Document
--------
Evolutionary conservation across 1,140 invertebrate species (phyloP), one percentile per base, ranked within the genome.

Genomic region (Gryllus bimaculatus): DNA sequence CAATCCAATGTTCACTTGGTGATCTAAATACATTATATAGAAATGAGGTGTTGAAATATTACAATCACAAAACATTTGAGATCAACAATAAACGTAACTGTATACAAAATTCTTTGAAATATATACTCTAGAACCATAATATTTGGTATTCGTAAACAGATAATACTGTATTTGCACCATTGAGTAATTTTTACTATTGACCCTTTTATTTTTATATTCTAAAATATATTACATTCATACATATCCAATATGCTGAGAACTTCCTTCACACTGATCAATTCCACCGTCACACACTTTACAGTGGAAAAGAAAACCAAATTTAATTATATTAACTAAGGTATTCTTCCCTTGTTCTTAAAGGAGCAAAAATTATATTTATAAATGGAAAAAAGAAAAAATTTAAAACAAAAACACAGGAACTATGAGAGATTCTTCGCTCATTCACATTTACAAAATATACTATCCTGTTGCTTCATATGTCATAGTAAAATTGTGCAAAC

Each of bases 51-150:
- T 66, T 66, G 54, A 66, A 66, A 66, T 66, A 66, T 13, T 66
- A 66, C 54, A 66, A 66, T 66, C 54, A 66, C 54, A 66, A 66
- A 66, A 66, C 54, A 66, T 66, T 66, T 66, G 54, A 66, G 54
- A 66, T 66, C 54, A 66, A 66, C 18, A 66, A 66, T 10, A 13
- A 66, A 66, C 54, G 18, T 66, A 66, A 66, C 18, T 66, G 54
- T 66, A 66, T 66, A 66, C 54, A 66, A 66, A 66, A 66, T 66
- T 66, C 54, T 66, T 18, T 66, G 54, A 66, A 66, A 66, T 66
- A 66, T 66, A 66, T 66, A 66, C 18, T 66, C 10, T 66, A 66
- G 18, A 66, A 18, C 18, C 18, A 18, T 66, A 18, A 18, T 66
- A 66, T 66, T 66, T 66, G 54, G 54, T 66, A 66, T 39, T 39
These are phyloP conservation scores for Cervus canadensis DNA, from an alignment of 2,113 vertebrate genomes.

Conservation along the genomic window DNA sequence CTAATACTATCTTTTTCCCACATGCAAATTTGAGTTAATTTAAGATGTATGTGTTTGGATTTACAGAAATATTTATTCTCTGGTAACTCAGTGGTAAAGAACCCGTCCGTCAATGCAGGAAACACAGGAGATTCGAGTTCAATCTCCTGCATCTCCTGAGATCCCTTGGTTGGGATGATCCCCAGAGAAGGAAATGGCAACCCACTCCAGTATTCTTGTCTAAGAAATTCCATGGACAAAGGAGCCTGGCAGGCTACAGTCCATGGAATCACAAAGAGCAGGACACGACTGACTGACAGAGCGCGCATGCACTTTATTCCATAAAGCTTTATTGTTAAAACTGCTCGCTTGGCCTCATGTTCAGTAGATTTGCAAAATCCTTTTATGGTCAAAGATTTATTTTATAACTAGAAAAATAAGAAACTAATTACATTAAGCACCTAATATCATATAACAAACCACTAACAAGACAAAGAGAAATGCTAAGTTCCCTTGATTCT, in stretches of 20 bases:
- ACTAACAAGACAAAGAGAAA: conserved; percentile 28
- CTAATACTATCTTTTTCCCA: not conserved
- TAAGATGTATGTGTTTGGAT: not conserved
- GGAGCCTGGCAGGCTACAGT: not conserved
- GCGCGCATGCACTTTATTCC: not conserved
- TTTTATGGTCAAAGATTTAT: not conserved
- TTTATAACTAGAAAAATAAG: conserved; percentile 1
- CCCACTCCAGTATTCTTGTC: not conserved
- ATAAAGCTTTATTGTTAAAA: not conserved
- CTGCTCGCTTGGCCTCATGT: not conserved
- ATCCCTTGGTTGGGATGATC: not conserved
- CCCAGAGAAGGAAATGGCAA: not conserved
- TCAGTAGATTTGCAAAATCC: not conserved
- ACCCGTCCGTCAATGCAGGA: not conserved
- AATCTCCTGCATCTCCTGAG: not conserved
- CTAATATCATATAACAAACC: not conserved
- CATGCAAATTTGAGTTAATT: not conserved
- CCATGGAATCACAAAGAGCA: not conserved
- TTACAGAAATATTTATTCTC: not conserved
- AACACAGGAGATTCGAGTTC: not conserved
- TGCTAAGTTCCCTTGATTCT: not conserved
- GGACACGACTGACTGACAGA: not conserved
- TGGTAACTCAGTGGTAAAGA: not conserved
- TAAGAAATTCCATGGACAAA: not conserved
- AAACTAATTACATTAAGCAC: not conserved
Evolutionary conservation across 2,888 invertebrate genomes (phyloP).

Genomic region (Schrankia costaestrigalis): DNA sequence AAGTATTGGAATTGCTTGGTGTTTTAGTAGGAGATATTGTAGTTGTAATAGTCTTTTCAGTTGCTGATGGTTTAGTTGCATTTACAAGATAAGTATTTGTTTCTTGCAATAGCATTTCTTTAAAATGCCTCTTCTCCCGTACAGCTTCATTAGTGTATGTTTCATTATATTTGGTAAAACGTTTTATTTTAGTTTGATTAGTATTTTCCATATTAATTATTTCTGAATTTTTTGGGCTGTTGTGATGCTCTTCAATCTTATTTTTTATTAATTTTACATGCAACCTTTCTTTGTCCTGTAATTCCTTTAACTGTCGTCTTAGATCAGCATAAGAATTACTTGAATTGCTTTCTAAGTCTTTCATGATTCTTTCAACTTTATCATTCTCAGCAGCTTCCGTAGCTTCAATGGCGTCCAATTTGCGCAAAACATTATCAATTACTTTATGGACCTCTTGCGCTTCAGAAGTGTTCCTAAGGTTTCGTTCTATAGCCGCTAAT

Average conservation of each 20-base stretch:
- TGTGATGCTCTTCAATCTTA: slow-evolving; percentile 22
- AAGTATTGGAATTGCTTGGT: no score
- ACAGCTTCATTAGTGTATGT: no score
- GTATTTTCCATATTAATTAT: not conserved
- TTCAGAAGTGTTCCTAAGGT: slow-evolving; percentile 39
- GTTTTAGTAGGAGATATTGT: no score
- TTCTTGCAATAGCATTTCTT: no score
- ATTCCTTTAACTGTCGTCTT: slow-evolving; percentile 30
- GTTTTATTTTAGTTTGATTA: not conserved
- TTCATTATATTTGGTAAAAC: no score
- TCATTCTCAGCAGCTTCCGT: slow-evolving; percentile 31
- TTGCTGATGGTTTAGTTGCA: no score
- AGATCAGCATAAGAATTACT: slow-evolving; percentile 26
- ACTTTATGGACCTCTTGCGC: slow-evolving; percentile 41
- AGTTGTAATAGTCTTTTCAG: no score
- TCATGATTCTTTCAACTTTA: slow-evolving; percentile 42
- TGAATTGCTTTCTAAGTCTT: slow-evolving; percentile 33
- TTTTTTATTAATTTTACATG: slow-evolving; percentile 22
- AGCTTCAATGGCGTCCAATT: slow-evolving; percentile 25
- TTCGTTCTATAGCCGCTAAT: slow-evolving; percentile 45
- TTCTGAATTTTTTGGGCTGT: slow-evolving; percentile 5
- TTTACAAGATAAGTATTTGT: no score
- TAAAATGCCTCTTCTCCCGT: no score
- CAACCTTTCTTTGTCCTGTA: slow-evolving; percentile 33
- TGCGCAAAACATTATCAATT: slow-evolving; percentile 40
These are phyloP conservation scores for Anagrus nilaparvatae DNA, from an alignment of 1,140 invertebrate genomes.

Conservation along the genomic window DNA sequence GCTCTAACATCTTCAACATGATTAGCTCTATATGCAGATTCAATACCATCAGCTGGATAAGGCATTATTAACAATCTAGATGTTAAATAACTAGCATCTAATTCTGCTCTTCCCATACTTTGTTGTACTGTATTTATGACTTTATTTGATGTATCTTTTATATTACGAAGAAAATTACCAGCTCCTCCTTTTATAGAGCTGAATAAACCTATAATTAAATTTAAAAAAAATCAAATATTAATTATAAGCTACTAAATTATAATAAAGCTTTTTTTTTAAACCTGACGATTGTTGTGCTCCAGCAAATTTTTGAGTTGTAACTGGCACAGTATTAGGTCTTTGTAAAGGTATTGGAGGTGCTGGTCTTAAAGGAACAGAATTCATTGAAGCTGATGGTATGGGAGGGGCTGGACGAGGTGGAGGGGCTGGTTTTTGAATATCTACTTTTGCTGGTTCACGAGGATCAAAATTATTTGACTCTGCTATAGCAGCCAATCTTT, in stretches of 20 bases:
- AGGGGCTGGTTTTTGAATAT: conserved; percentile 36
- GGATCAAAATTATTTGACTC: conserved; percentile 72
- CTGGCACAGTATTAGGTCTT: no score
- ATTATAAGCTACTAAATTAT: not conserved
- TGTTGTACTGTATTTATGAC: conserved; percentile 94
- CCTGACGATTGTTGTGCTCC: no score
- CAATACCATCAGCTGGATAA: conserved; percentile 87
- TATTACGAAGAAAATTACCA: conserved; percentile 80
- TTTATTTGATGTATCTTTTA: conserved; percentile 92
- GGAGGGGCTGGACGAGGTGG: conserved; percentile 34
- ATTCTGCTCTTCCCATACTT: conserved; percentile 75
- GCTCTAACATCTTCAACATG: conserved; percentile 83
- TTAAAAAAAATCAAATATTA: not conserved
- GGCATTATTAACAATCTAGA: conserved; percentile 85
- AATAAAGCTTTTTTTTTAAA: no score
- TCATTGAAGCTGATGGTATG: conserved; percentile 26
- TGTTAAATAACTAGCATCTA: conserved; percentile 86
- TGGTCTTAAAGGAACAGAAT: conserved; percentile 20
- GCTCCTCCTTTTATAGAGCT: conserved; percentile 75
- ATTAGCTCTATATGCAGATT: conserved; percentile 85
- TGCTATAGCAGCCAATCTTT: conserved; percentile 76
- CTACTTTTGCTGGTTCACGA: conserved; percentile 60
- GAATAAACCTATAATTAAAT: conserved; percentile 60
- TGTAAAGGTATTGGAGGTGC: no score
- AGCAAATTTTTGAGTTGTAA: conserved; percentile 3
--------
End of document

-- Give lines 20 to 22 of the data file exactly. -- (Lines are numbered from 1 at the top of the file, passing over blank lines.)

- GCGCGCATGCACTTTATTCC: not conserved
- TTTTATGGTCAAAGATTTAT: not conserved
- TTTATAACTAGAAAAATAAG: conserved; percentile 1